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25th May 2022
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HomeProperty ArticlesInspecting resale properties - part 5

Inspecting resale properties – part 5

In the previous article I gave some advice on how to carry out an internal inspection of resale properties. In this article you’ll find specific advice on inspecting their kitchens and bathrooms.

The two major areas to scrutinise in kitchens are the plumbing and appliances – and for bathrooms, the plumbing and bathroom fittings.

Inspecting kitchens

  • While inspecting the kitchen, pay particular attention to the fittings and appliances, quality of the carpentry, and the amount of storage space. Also, keep an eye out for signs of water leakage. It may be easier to inspect the plumbing while visiting the smallest room in the house, but you should check it out in the kitchen as well.
  • Check the condition of the floor. Are there any signs of water leakage? (Look for discoloured grouting or paintwork).
  • Has the kitchen sink been sealed around its edges?
  • Check that the sink is fitted properly and is not loose (try rocking it) and that the taps are not loose and that they all work properly.
  • Check the sink for denting, chipping, discolouration and lime scale deposits. Do you recognise the brand name or is it one of the flimsy, cheap unbranded variety?
  • Does water run out of the sink quickly? If it is slow, the pipes may be partially blocked or too narrow.
  • Check under the sink to see if there has been any water leakage.
  • Check that the isolation taps (usually under the sink) are working.
  • Look at the appliances. Are they suitable, do they work? Are there any problems such as an oven door that will not open easily? Do you recognise the brand names?
  • Is there sufficient worktop and eating space?
  • Are the worktops marked?
  • Have the washing machine and dishwasher been plumbed in properly and connected to waste outlets?
  • Check the quality and condition of the kitchen cabinets.
  • Check that there’s sufficient storage space for your needs.

Inspecting bathrooms

It’s quite easy to spend a few minutes inspecting the bathroom without being rushed. Just say that you need to answer a call of nature and you’ll be shown to the smallest room in the house.

Don’t forget to lock the door behind you and flush the toilet before leaving!

  • Check the condition of the floor. Are there any signs of water leakage (look for discoloured grouting or paintwork)?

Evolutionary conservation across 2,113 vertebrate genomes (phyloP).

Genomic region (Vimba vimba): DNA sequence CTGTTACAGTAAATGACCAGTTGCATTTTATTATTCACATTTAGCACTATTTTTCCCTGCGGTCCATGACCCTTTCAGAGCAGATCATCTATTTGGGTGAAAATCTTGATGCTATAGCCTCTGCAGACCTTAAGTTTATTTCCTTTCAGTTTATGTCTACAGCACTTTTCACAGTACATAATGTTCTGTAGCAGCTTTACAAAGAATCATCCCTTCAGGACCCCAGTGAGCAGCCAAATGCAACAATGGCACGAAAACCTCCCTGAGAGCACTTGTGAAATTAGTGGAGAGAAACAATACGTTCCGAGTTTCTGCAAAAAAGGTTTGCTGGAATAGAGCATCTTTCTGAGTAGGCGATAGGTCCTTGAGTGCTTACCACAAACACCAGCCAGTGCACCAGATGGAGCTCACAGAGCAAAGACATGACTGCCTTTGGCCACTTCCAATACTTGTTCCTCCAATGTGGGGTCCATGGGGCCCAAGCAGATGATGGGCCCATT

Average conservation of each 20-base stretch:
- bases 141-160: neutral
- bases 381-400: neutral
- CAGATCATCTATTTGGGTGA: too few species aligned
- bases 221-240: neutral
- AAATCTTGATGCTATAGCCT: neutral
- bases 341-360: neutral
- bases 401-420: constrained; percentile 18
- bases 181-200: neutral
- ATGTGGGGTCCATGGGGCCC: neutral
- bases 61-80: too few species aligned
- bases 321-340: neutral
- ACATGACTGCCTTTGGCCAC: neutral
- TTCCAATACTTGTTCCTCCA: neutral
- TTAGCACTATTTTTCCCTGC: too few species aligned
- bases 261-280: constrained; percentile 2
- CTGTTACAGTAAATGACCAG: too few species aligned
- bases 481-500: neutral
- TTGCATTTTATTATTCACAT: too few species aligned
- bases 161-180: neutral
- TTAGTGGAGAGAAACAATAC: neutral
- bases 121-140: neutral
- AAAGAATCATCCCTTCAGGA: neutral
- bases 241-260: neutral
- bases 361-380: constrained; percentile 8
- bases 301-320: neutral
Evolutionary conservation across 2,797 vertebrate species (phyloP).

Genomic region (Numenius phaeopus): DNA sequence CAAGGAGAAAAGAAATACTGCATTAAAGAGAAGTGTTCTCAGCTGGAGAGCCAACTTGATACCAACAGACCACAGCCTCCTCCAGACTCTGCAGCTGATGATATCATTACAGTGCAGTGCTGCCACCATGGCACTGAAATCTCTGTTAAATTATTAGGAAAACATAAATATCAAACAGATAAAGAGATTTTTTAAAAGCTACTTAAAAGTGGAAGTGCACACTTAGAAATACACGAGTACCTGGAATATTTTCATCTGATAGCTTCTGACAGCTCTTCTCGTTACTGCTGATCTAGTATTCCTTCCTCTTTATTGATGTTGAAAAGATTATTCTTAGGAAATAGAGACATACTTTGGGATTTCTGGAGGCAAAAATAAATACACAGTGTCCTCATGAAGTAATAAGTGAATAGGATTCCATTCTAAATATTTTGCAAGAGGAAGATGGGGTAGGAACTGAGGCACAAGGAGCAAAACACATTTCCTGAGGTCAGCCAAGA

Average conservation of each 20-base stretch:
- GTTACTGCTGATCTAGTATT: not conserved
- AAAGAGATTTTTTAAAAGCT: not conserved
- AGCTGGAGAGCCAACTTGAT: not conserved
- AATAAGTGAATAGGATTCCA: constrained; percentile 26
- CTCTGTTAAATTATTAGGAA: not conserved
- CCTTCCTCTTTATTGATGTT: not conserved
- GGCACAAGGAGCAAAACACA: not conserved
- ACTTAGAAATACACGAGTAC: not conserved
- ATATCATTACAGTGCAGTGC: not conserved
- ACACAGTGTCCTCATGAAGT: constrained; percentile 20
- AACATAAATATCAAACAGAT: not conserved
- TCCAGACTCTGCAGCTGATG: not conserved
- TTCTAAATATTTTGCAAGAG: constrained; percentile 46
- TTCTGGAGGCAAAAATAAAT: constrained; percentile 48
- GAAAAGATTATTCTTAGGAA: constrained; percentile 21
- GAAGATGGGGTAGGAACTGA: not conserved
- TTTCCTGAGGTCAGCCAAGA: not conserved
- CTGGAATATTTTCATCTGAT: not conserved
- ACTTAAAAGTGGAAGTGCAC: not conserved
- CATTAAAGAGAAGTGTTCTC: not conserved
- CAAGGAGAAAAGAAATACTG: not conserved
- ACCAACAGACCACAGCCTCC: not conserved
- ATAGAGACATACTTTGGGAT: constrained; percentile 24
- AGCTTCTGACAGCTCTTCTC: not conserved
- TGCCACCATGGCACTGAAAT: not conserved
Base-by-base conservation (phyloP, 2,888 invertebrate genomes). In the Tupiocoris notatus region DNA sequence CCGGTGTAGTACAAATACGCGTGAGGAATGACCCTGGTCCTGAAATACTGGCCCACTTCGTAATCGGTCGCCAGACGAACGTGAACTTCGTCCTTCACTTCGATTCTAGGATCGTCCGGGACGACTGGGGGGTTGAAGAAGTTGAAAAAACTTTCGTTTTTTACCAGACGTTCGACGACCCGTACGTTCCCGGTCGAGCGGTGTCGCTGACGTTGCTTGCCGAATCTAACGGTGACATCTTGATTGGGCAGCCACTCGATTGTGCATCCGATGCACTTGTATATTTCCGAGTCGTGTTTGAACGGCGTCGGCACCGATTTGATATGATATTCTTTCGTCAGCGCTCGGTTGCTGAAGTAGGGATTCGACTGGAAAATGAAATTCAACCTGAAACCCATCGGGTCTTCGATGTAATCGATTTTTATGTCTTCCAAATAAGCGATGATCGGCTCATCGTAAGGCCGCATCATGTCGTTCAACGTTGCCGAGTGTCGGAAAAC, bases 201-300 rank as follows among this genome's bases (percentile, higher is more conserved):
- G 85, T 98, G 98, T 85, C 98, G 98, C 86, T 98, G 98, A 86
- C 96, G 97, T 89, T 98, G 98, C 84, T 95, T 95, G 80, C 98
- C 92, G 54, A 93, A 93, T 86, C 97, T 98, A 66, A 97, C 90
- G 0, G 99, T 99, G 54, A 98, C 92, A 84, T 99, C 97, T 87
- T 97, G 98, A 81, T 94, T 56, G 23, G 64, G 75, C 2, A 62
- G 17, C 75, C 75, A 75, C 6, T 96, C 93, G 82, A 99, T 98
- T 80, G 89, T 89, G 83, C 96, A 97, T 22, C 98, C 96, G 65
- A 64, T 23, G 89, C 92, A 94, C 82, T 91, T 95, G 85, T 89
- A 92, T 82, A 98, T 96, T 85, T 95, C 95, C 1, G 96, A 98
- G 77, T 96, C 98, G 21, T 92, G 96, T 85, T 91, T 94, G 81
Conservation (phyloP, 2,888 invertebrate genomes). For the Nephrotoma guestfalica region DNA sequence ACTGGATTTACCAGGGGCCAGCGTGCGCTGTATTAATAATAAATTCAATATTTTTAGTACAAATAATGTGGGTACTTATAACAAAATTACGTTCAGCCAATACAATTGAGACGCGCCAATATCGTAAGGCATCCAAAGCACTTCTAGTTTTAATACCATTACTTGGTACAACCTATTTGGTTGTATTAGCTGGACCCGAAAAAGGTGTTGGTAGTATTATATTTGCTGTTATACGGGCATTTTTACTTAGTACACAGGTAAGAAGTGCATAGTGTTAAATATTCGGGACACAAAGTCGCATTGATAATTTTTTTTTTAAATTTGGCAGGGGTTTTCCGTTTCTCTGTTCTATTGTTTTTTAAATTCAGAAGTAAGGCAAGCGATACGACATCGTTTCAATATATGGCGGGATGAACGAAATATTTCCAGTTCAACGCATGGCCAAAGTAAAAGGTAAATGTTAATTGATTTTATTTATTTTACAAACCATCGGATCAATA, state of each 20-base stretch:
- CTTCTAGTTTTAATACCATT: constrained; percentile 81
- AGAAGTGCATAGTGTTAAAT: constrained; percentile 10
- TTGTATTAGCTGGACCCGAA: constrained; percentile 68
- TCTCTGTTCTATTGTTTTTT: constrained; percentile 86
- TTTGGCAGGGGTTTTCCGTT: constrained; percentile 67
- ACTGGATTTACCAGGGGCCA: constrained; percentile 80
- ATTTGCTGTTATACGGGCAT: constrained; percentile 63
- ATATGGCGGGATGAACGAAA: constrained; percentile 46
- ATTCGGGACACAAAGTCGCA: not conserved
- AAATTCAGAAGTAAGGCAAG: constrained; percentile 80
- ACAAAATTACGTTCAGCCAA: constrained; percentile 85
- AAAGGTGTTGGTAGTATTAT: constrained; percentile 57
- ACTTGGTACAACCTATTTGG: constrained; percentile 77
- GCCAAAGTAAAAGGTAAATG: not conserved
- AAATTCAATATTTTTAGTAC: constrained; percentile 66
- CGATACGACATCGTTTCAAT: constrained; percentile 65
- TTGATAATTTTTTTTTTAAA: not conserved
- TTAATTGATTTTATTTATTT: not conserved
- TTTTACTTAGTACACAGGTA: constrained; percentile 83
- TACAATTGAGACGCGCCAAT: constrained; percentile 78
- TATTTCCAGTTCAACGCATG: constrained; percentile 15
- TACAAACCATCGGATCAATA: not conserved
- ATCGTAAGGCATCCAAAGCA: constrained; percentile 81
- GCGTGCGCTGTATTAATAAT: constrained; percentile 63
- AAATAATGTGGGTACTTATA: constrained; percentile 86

• Is sanitary ware fitted properly? Is it loose (try rocking it)?
  • Are the taps loose? Do they work properly?
  • Check that the water isolation taps are working.
  • While checking the water isolation taps you should be able to check the type of plumbing, which will probably be pipe-in-pipe, copper, or grey plastic.
  • Manufacturers of quality sanitary ware and taps usually mark their equipment with their brand name and some other information. If you don’t recognise the name, jot it down and check it out later. If the sanitary ware and taps are not branded, they’re probably of average or poor quality.
  • While visiting the smallest room, take the top of the WC cistern and look inside. If there is a lot of calcium deposited, just remember that there may be a similar amount or possibly more, helping to block water pipes.
  • Check that the sink, bath and shower have been properly fitted and sealed around the edges.
  • Check under the sink and bath (if possible) to see if there has been any water leakage.
  • Check that the water runs out of the sink, bath, shower, etc quickly. If it is slow, the pipes may be partially blocked or too narrow.
  • Flush the toilet to make sure the cistern fills properly.
  • Are there small bins the bathroom for toilet paper? If there are, the soil pipes and/or drains may be inadequate and liable to block.
  • Are there heated towel rails, shaver points or any other useful extras?

The lists above are illustrative but not exhaustive.

Professional inspection of resale property

Before making an offer on a resale property engage the professional services of a property surveyor to inspect the property, prepare a report on its condition, and give you an independent appraisal of its market value.

The report should cover the following areas:

  • Foundations.
  • Damp proof course.
  • Signs of damp and if so the seriousness, cause and likely cost of remedial work required.
  • Checks of under floor areas.
  • Signs of cracking in walls and columns.
  • Quality and condition of cement in concrete constructed buildings.
  • Quality and condition of woodwork including checks for dry and wet rot and insect damage.
  • Drains and manholes.
  • Septic tank.
  • Electrical wiring including an earth leakage test.
  • Heating and air conditioning equipment.
  • Swimming pool and related equipment.
  • Roof insulation type and quality.
  • Roof tiling.


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